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Williams v. Kettler Mgmt. Inc.

Jan 31, 2013
Civil Action No. CBD-12-1226 (D. Md. Jan. 31, 2013)


Civil Action No. CBD-12-1226


KIM WILLIAMS, Plaintiff, v. KETTLER MANAGEMENT INC., et al., Defendants.


Before this Court is Defendant AIMCO Properties, Limited Partnership ("AIMCO")'s Motion to Dismiss pursuant to Federal Rule of Civil Procedure 12(b)(6) (ECF No. 23). The Court has reviewed Defendant's Motion, related memoranda, and applicable law. No hearing is deemed necessary. See Local Rule 105.6 (D. Md.). For the reasons presented below, the Court DENIES Defendant's Motion.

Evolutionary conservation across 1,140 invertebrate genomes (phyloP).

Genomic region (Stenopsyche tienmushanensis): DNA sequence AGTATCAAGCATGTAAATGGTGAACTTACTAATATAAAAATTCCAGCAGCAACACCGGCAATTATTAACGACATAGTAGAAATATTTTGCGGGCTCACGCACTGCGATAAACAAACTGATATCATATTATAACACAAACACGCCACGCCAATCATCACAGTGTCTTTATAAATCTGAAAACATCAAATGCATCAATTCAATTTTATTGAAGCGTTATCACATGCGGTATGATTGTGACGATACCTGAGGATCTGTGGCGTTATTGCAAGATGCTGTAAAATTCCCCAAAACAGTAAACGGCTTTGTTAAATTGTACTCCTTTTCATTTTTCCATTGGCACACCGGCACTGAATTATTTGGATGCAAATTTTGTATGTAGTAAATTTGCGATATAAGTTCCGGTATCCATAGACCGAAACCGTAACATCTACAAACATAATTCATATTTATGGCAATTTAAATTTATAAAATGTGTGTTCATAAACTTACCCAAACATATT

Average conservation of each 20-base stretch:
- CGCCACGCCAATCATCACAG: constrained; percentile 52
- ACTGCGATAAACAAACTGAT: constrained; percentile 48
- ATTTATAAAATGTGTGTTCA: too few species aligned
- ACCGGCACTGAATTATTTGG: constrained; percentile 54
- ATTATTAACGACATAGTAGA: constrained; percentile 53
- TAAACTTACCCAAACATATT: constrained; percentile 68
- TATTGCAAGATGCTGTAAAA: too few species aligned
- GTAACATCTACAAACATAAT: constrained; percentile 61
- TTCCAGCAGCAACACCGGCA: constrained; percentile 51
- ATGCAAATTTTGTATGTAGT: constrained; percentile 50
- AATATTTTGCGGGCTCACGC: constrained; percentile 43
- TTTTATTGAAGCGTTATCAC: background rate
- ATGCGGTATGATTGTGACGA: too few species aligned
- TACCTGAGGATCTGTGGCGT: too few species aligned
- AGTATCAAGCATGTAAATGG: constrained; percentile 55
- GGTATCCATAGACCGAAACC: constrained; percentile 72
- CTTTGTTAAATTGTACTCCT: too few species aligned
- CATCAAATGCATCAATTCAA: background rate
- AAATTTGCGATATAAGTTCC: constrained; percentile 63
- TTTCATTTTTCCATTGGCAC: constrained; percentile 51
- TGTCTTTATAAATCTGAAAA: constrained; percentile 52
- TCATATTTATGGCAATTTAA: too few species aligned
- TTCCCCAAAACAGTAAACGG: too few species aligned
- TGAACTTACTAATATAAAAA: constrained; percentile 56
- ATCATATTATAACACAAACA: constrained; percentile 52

In his Amended Complaint, Plaintiff alleges violations of Title VII of the Civil Rights Act of 1964 and 42 U.S.C. § 1981 against Defendants Kettler Management, Inc. ("Kettler"), and AIMCO, both property management companies. Am. Compl. ¶¶ 62-97. Plaintiff, who is a black male, filed a complaint with the Equal Employment Opportunity Commission ("EEOC") against Kettler in March of 2009, alleging a hostile work environment and harassment based on his race. Id. at ¶ 33. In July of 2009, Kettler fired Plaintiff giving rise to his claims of retaliation. Id. at ¶¶ 40-48. In August of 2009, Plaintiff began working at AIMCO and alleges that he soon thereafter experienced discriminatory conduct in the workplace. Id. at ¶¶ 51-52. Plaintiff alleges that in October of 2009, one of his supervisors at AIMCO informed him that the company was entering into a cooperative agreement with Kettler to operate a new property, the "Lighthouse." Id. at ¶ 53. Plaintiff alleges that his AIMCO supervisor informed him that he had spoken to a high-level employee at Kettler and "implied" that he was aware of the complaint to the EEOC. Id. at ¶¶ 53-54. Plaintiff alleges that he was terminated less than two months later for a pretextual reason. Id. Plaintiff alleges that AIMCO and Kettler "jointly and severally" retaliated against him for his lawful EEOC activity, in violation of 42 U.S.C. § 1981. Id. at ¶¶ 88-97.